Business Basics for Alberta Food Processors - Promotion

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 Public relations | Advertising | Sales promotion

In order to sell your product, you need to promote it to wholesale buyers and to consumers through a combination of efforts including public relations, advertising and sales promotions. There are two target groups to reach; those who buy the product for resale and consumers who buy for their own use. Each target group should have a specific type of promotion.

Public Relations

Public relations is the activities an organization undertakes to create and keep a favorable public image of itself. One part of this can be promoting your company through media. If you are successful, the media generates positive stories about you and your product that provide you with publicity you can not buy. It is a third party endorsement that adds to your product’s credibility.

After you have done the work of building the profile of your customer (if you also want to reach buyers and distributors you will need to build the same type of profile), you can create materials to sell your story to the media.

You can act as your own public relations firm or turn to a professional. Getting media attention takes concerted effort and a working knowledge of what media yields results. Public relations firms deal with the media every day. They know the writers, editors and broadcast producers. They can reach them and speak their language. They know the mechanics of sending out media releases, follow-up letters and faxes. They also know whom to contact and when to get the information out. They know how to pitch your product and how to send out samples. But there is no reason you can not learn all of this, over time, and handle your own public relations. After all, you should be the ideal spokesperson for your company.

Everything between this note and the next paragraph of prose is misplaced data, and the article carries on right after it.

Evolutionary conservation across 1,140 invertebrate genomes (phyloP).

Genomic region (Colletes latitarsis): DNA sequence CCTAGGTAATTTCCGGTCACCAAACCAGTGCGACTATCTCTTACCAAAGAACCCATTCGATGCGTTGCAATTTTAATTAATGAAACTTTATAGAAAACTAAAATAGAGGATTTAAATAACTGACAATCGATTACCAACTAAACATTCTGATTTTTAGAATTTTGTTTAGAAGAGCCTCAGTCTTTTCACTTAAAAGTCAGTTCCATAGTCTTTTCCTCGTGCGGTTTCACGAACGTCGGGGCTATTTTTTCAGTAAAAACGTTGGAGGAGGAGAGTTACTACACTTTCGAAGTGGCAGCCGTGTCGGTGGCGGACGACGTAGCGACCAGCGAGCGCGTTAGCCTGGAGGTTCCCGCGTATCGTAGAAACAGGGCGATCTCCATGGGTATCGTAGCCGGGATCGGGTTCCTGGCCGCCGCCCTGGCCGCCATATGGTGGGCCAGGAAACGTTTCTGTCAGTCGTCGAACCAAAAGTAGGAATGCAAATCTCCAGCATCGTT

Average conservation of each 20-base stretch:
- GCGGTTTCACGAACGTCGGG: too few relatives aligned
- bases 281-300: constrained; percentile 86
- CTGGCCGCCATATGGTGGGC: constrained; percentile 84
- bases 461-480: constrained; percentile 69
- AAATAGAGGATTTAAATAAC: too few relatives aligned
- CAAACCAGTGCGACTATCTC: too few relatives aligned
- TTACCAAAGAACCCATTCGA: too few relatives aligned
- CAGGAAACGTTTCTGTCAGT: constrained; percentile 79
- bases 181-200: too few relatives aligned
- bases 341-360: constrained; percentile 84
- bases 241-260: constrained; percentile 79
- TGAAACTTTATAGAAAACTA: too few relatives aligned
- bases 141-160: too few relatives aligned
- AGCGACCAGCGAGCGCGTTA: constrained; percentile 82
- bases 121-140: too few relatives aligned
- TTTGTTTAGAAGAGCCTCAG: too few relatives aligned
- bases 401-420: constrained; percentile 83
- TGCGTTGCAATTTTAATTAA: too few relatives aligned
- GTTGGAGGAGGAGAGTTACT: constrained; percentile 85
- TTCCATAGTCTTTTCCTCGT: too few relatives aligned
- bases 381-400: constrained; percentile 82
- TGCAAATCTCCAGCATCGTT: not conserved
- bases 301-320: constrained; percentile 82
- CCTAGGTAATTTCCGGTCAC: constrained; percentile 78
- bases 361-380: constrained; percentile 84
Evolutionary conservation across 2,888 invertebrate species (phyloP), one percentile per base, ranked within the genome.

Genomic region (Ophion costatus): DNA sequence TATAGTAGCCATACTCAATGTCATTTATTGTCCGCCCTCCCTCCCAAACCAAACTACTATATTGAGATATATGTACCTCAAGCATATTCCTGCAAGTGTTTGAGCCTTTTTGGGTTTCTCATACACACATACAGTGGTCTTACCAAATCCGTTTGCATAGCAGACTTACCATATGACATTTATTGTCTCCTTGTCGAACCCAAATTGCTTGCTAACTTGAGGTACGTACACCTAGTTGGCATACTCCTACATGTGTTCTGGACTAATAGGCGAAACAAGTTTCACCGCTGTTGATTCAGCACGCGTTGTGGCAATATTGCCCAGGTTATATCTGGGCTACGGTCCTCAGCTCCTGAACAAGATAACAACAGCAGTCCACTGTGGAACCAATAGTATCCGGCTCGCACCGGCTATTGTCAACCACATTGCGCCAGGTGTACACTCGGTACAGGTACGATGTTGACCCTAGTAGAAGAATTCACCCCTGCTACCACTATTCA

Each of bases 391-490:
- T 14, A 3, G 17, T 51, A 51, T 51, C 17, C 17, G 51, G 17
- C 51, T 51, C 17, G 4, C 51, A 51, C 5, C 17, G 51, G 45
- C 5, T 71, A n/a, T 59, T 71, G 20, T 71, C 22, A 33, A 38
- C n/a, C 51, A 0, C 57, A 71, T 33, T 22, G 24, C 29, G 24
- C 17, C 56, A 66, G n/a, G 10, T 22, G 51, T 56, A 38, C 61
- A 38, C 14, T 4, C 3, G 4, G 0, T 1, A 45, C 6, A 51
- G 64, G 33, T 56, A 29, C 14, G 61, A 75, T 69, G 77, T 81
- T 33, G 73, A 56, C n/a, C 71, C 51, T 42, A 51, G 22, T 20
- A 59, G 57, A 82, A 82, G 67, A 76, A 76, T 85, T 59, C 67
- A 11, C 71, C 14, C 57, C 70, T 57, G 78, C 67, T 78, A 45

If you decide to use an agency, pick one that has a good track record working with other clients who are also selling specialty foods. A firm that has successfully represented specialty food producers understands your market and has contacts with food editors and writers. It is money well spent. An agency usually gets a 15 per cent discount on the advertising space they place, so they should not charge you for placing ads, just for creating them. It is important to find an agency that is willing to work within a limited budget and is clear about costs and fees. Do not always pick the largest agency. Small agencies may enjoy the opportunity to grow with you. You might also receive more attention.

Public relations is the least expensive way to reach the widest potential audience, but there is a catch. It takes time to make inroads. You have to allow time to produce results. It often takes several efforts and repeated contacts before many editors and writers acknowledge your efforts. You need a good media release that features an interesting angle to make your story a compelling read. And remember, you can not buy editorial coverage. You can package information in a compelling way and you can direct information to the proper people, but you can not guarantee that you will get press coverage.

The goals of a public relations campaign are to gain credibility through media coverage, to build brand and name recognition, to reinforce your efforts to reach retailers and consumers, and to create a public image for your company. Be sure to get exposure in trade publications as well as consumer publications. Your media list should also include radio and television.

The media release is a vehicle that gets news about your company and your products to the media. It can announce a new product, a milestone in your company’s history, new people in top management roles, an award you have won or a special event. A media release should be concise (it is best to keep them to one page), clear, factual and well written. Lead with a catchy headline or subhead, include the basics (who, what, when, where, why), use active words and short sentences, avoid overstatement and jargon, and include background information about your products/services.